by Katherine Hosch This tip provides one way to secure your Solaris operating system. Aside from not having up-to-date patches, improperly configured inetd services are a huge source of security vulnerabilities. Most network services are started by the inetd daemon, following configuration rules specified in /etc/inetd.conf. The default Solaris /etc/inetd.conf includes lines to start up many unnecessary (and highly vulnerable) services. Services that are often unnecessary are: exec, comsat, talk, uucp, finger, echo, discard, daytime, chargen, sadmind, rpc.cmsd and rpc.ttdbserverd. The last three of these have been some of the favorite targets of hackers, since they all have been susceptible to buffer-overflow attacks, which allow for remote root compromise of targeted systems. About the author:
Katherine Hosch is a security engineer and systems administrator with Scientific Applications International Corporation (SAIC) at Entergy Services, Inc., in Covington, LA.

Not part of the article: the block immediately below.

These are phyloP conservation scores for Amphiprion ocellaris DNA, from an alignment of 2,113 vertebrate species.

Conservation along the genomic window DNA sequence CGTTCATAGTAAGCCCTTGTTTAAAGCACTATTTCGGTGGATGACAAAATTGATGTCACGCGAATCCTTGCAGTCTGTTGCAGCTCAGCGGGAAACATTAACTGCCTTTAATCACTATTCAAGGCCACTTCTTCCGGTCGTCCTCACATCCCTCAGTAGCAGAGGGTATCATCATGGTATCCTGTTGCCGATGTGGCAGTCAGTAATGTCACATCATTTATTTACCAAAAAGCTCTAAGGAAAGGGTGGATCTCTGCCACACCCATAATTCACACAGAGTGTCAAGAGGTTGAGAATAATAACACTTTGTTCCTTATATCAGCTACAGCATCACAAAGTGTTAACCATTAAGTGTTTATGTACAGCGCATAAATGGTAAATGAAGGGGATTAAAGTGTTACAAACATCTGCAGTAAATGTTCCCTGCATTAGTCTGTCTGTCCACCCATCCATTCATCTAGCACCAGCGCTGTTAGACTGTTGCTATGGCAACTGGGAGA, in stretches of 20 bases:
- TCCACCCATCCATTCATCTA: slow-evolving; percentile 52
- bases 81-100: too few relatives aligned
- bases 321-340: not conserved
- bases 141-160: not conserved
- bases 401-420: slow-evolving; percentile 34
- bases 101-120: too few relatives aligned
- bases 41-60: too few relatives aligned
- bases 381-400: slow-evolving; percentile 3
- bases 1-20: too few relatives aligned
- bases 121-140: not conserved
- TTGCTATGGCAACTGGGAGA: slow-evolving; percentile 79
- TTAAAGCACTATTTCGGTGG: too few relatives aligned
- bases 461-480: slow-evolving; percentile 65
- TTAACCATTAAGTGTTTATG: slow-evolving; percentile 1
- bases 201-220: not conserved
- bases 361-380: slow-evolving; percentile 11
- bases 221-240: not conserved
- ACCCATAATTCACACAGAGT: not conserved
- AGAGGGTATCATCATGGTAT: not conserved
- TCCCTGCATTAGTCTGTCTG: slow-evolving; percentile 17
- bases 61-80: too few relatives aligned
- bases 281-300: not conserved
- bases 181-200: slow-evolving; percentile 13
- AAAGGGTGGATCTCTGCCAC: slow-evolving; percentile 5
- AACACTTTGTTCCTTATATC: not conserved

Author : Peter H. Gregory
Publisher : Prentice Hall
ISBN/CODE : 0130960535
Cover Type : Soft Cover
Pages : 250
Published : Aug. 1999
System administrators: Learn the specifics for making your system secure, whether it's an organization-wide network or a standalone workstation. Expert author Peter Gregory has managed security for everything from top-secret corporate research facilities to casinos. Take advantage of his expertise to build a secure, reliable system of your own. Solaris Security looks at the physical, logical and human factors that affect security.
This was first published in March 2001